The United States of Leland (2003)

Genres - Drama  |   Sub-Genres - Coming-of-Age, Prison Film, Psychological Drama  |   Release Date - Apr 2, 2004 (USA - Limited)  |   Run Time - 108 min.  |   Countries - United States   |   MPAA Rating - R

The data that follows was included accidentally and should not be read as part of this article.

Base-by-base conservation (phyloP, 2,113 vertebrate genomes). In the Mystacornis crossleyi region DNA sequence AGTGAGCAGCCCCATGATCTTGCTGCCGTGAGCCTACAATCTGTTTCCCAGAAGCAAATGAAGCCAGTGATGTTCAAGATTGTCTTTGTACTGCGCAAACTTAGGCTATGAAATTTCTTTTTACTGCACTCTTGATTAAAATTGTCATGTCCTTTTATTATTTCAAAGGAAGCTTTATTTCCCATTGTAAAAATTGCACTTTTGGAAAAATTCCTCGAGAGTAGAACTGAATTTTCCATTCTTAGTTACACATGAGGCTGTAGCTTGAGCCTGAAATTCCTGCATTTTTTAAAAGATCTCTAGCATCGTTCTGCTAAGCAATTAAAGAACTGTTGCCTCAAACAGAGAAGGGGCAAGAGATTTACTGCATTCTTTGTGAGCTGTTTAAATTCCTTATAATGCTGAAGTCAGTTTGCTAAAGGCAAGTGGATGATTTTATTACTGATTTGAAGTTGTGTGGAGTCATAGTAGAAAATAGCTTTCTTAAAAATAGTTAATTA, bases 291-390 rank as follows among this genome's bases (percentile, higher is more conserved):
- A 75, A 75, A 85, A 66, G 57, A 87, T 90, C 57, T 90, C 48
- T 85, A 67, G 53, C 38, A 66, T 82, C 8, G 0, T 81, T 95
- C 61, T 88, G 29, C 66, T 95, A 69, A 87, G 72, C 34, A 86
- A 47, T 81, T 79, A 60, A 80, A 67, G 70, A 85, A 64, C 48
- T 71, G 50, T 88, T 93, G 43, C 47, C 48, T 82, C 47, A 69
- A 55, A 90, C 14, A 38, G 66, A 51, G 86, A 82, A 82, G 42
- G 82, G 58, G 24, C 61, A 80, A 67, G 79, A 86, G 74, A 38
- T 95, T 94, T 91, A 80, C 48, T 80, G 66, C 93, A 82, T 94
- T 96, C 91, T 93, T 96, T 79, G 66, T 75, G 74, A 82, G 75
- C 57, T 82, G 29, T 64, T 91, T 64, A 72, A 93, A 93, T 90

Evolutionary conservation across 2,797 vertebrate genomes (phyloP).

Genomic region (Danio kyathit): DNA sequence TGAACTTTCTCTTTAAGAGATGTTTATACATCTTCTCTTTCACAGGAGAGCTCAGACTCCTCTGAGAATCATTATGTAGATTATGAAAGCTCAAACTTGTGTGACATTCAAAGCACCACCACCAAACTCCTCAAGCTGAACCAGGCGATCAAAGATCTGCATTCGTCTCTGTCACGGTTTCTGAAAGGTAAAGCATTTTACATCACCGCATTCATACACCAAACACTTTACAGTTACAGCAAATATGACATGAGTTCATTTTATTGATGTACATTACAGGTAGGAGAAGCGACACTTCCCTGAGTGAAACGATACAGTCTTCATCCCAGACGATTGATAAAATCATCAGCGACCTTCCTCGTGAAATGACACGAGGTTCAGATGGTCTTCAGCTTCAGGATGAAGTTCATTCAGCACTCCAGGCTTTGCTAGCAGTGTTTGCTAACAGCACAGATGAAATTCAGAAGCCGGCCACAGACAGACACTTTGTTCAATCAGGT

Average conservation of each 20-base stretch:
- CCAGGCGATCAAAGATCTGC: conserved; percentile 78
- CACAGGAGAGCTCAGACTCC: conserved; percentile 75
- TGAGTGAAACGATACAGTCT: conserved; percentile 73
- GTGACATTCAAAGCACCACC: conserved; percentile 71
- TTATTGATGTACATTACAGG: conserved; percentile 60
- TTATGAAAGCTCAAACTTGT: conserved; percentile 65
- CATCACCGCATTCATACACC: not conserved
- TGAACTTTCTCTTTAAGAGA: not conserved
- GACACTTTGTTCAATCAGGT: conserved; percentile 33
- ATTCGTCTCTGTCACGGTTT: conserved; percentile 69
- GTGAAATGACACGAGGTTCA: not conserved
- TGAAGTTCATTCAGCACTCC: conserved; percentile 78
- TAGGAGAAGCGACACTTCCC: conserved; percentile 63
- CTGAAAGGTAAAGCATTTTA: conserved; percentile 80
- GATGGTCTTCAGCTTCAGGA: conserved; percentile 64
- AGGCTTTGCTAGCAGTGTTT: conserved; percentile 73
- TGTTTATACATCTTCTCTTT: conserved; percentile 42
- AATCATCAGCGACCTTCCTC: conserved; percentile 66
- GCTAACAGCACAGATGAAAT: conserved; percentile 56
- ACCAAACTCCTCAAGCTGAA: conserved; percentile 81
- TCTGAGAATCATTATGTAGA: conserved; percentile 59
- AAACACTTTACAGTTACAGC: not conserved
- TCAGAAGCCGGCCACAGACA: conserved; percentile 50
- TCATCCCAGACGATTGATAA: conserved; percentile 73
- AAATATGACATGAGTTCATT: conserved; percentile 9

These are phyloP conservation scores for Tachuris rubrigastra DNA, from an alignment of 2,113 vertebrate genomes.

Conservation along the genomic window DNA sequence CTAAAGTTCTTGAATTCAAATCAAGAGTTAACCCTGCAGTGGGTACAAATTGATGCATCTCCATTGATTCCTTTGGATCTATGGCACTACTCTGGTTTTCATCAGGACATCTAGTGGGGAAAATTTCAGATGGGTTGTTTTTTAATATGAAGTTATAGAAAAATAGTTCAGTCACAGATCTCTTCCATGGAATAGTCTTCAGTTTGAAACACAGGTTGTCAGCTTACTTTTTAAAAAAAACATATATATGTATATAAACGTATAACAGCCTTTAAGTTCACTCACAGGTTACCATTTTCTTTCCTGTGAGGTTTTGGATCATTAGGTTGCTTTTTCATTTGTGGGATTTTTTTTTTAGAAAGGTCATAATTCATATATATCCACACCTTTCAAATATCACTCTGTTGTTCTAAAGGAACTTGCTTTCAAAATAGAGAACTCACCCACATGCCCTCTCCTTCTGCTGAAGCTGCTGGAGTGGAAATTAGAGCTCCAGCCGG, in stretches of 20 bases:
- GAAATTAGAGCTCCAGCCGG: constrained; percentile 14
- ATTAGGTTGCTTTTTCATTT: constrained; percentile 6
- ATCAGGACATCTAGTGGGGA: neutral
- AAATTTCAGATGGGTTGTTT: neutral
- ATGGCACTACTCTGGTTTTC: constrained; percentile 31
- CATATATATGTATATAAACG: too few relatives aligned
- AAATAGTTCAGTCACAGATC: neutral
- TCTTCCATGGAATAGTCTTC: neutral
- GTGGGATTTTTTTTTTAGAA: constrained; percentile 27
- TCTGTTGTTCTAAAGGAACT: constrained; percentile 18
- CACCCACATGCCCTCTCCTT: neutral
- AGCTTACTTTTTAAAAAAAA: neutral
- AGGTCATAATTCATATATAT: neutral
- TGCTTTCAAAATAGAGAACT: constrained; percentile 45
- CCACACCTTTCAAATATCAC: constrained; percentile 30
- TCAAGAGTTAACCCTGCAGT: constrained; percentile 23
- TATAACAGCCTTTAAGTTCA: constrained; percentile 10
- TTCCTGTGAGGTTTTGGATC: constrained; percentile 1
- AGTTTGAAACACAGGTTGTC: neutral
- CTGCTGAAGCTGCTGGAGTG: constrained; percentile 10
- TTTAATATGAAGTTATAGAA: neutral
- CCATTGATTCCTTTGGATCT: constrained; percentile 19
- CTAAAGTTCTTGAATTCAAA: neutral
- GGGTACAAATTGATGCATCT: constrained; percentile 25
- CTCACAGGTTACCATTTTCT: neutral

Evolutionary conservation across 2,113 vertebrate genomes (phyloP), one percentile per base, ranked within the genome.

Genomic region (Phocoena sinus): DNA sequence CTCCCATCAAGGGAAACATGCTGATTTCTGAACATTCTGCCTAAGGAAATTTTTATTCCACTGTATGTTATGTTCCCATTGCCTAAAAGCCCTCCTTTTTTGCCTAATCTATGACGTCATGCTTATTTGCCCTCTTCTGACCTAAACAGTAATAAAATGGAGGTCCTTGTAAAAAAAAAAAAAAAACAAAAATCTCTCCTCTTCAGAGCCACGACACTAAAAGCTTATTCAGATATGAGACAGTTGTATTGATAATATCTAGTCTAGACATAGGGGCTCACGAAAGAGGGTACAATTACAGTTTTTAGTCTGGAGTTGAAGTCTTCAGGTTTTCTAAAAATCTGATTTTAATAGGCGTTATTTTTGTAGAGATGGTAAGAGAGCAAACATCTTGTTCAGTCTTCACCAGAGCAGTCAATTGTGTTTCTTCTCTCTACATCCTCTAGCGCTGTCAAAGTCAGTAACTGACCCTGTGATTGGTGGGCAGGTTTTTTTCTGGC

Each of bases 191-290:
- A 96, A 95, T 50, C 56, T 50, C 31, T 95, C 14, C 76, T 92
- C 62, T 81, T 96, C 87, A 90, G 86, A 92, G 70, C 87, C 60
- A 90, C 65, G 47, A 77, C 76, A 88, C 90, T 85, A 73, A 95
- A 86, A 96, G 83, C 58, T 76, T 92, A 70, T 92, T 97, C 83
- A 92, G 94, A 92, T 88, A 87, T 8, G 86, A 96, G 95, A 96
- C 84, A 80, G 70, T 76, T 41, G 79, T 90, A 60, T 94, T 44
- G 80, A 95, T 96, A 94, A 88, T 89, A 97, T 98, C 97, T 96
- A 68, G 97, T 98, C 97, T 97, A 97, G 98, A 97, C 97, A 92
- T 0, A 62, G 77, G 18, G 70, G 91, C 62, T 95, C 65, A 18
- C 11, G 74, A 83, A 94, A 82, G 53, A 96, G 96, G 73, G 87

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The Believer's Ryan Gosling plays another troubled teen in The United States of Leland, but there's a huge gulf in realism between the two roles. Gosling's skinhead Danny Balint may have been hard to watch, but he was always "believe"-able, as it were. Gosling's Leland Fitzgerald is a much more pleasant misfit, a sensitive intellectual who voices life observations in a placid suburban drawl. But he kills the mentally handicapped brother of his girlfriend for reasons he can't explain, which makes his character kind of bogus, a cinematic construct put in place to propel an experiment involving the vagaries of teen angst and family dysfunction. The United States of Leland certainly gets caught up in concept at the expense of execution, but writer/director Matthew Ryan Hoge does probe some interesting if overburdened ideas in his chosen topic. Hoge's evident talent excuses some of his foolhardy rookie ambitiousness, salvaging what was considered a mild failure even in its most favorable notices. Producer Kevin Spacey has assembled an able cast, including an underdog performer submitting his personal best: American Pie's Chris Klein, previously considered a vapid Keanu Reeves type, who muscles up for some nuanced work. Don Cheadle and Spacey himself are also effective, playing, respectively, the juvy teacher who's counseling/exploiting Leland and his arrogantly absent novelist father, who doomed Leland to view fractured human relationships with a sadness that eventually overwhelms him. In the cinema of post-Columbine teen wackos, The United States of Leland shares more territory with a thoughtful character study like Donnie Darko (including actress Jena Malone) than a randomness-of-it-all project like Gus Van Sant's Elephant. Unfortunately, the fact that it's stagy to the point of distraction limits its usefulness.